Naturally Occurring Asbestos
The California Air Resources Board (CARB) and United States Environmental Protection Agency (U.S. EPA) identified asbestos [asbestiform varieties of serpentine (chrysotile), riebeckite (crocidolite),cummingtonite-grunerite (amosite), tremolite, actinolite, and anthophyllite] as a toxic air contaminant (TAC) and hazardous air pollutant, respectively. CARB identified asbestos as a TAC in 1986.
Subsequently, CARB adopted two Airborne Toxic Control Measures (ATCM) to address some of the health concerns associated with exposure to asbestos:
- ATCM for Surfacing Applications (adopted in 1990)
- ATCM for Construction, Grading, Quarrying, and Surface Mining Operations (adopted in 2001)
The two asbestos regulations address minimizing the placement of asbestos-containing materials on unpaved surfaces and requiring work practices to minimize asbestos emissions from such activities where naturally-occurring asbestos is found or is likely to be found. The ATCMs were intended to minimize the release of asbestos fibers during activities involving the handling of asbestos.
The U.S. EPA is requires specific work practices to control the release of asbestos fibers relating to a renovation and/or demolition activity. The U.S. EPA delegates enforcement authority to state and local agencies for renovation and/or demolition activities that involve the handling of asbestos. CARB and the states 35 local air districts are delegated the authority to enforce the U.S. EPA's National Emission Standards for Hazardous Air Pollutants regulations for asbestos.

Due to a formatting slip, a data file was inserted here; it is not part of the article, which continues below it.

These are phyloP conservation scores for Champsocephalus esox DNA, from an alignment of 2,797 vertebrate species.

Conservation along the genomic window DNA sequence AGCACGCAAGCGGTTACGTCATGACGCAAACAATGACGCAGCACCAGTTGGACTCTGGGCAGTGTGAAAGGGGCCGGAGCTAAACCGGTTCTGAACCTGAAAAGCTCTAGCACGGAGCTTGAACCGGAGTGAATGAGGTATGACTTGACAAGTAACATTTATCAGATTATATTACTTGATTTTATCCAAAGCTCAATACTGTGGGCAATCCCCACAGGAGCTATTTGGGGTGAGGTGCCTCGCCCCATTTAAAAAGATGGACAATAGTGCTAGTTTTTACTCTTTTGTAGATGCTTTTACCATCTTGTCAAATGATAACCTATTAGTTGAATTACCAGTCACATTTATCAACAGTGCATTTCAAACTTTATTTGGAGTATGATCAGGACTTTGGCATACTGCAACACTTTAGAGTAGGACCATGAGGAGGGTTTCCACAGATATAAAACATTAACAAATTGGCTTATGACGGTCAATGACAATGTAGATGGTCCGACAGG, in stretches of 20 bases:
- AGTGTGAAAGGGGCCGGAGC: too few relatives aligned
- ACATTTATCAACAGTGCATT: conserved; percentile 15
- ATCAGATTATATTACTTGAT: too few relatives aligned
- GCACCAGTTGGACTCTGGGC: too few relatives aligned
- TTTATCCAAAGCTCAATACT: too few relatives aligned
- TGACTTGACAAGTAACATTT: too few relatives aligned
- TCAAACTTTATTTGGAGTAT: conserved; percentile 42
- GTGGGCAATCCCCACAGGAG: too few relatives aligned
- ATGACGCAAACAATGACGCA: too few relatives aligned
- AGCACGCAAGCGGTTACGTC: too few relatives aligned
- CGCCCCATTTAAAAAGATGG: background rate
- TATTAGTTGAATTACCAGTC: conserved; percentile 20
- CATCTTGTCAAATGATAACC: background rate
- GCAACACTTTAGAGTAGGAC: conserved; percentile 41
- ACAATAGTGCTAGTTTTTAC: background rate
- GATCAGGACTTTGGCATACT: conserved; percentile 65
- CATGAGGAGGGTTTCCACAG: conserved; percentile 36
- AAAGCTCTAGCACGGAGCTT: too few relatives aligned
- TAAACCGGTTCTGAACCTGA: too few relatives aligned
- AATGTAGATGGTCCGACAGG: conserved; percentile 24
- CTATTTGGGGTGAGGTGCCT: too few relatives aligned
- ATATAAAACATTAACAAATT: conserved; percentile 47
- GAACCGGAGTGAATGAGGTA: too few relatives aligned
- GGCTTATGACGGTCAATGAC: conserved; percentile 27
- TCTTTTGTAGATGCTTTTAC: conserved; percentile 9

Exposure to asbestos fibers increases the risk of a person developing health ailments which includes lung disease. Major health effects include lung cancer, mesothelioma (a rare cancer of the thin membranes lining the lungs, chest and abdominal cavity), and asbestosis (a serious, non-cancerous lung disease which causes scarring of the lungs). Sources of asbestos emissions include: unpaved roads or driveways surfaced with ultramafic rock, construction activities in ultramafic rock deposits, or rock quarrying activities where ultramafic rock is present.Exposure to asbestos emissions presents a significant risk to human health on a statewide and local level.
For more information about the health of effects of exposure to asbestos, see the health evaluation performed by our sister agency, the California Office of Environmental Health Hazard Assessment.